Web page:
2min readBusiness 23 July 2019
Over the last year, I've been asked a lot about how it feels to be a female in the predominantly male advertising industry. More often than not I respond with a puzzled look because truth be told, I have never really faced adversity in my career. So, I have to wonder why? Why has my experience been different than so many others? After all, it's true – I'm a female Creative Director, and when I started climbing the career ladder I was one of the 3%. I have worked for men in almost all of my jobs, sat in many conference rooms where I was the only female, and yet I still didn't feel like this was any kind of “predicament."
I needed to understand WHY.
What I discovered was a commonality among the people I surrounded myself with and worked for. As I moved along my career path, and interviewed and accepted positions, I ended up working for men who naturally empower women. These men were expressive, kind mentors who challenged me and wanted to give me the floor when I was ready. No different than the way people have habits in romantic relationships, being drawn to people who may treat them in a certain way (good or bad!) – I believe I had a natural inclination towards bosses who would give me responsibility, let me shine, mentor me with respect, value my opinion, but most importantly allow me to challenge them.
Challenging myself and those around me is part of my DNA, and something that I am realizing comes from my Jewish upbringing. Growing up, I attended private yeshivahs where it was common to juggle nine Hebrew subjects, many of which were devoted to “probing ancient Jewish texts" to seek deeper meaning and truth.
These were deep commentaries where one could spend hours agonizing about the meanings behind a single word or examining multiple viewpoints.
This habit of questioning everything was prized growing up, and “thinking for oneself" was a quality I was encouraged to embody.
At the time, I probably complained about staying in school for 12 hours, but now I am thankful I have the rigor to volley with the best strategists, argue the merits of a headline, question the briefs, or our goals and objectives. At the heart of this learning style is also the ability to walk around and see things empathetically from various points of view.
As I envision the environments in which women don't succeed - it is where their opinion is not equal, or valued or if they aren't being HEARD or given the credit nor credence of their point of view. It's not like I haven't encountered the industry clichés.
I have had to shut down unwelcome advances, and have shouted above the fray of male colleagues with a booming voice, but I now realize that I am lucky it wasn't worse. I was fortunate to be spared a lot of what has plagued my industry – women who have been shamed, coerced and made to feel uncomfortable. Sadly, it is becoming clear that my situation is unique.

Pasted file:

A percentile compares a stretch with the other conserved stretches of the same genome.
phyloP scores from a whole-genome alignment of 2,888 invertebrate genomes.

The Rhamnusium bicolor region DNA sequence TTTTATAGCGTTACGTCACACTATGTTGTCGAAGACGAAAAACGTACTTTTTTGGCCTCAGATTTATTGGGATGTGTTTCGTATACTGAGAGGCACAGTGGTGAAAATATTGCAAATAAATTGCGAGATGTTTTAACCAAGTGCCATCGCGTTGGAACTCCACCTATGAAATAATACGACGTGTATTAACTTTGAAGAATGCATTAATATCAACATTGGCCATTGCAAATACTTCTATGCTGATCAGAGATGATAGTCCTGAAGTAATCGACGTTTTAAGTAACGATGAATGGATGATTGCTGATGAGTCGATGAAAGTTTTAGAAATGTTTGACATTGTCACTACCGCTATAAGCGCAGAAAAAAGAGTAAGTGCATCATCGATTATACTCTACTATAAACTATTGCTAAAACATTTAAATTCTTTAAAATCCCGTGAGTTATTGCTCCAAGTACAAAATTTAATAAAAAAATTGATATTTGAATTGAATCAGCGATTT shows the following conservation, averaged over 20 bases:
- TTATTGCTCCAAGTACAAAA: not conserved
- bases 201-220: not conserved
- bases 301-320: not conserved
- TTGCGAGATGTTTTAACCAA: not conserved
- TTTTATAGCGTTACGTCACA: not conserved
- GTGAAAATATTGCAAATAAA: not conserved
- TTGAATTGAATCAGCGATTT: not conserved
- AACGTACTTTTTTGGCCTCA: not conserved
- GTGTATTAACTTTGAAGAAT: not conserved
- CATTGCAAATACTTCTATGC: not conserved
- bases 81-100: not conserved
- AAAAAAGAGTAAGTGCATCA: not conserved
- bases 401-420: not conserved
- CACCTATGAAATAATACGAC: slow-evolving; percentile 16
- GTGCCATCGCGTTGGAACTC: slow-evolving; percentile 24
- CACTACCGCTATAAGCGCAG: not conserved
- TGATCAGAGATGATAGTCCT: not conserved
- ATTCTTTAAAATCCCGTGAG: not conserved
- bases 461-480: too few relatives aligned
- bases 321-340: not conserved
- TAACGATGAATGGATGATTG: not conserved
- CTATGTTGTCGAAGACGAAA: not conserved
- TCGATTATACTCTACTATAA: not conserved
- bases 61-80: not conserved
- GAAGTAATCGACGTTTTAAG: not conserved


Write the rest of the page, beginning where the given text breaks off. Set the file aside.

So, my advice to women of all ages, ethnicities, level of seniority and even industry: Be careful where you spend your time - don't just size up the work opportunities when deciding on your next move - consider the ecosystem.
Think about the way you felt in an interview, ask to meet the people you will be working with directly – make sure the environment is hospitable towards not just you, but women as a whole. Even after you have accepted a position - always continue asking yourself if you feel heard, supported and equal. If the answer is no, move on and find your tribe - because it's out there, I promise you.
We are living in exciting times – with a seismic shift upon us – #metoo and #timesup are not just moments- but movements that are defining our here and now and also creating a BEFORE and an AFTER. They are allowing our shared voices to have power, and conversations to be had out loud.
I hope this movement makes it easier for any woman to walk away from a situation that doesn't serve her – and to find support. Women are lifting others up in a way that I didn't see when I was moving through the ranks- and it's thrilling to witness.
I know that as a female leader in my field, the most important role I have is possibly as a shelter – where other women can come to talk or seek advice, but it is also my job to create a safe, welcoming environment for anyone who hasn't had a voice in the past.
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5 Min Read
She walks into a room ready for her presentation. She wants to land this new client and has worked weeks on it. She heads to the 35th floor of the tallest building on the block knowing she has documentation that is sure to impress. The conference room has a 20-foot long table surrounded by executives in blue suits, button-down shirts, pencil skirts, and blazers.
At this point, she realizes she didn't take into consideration the other important component of her presentation... she is not dressed appropriately.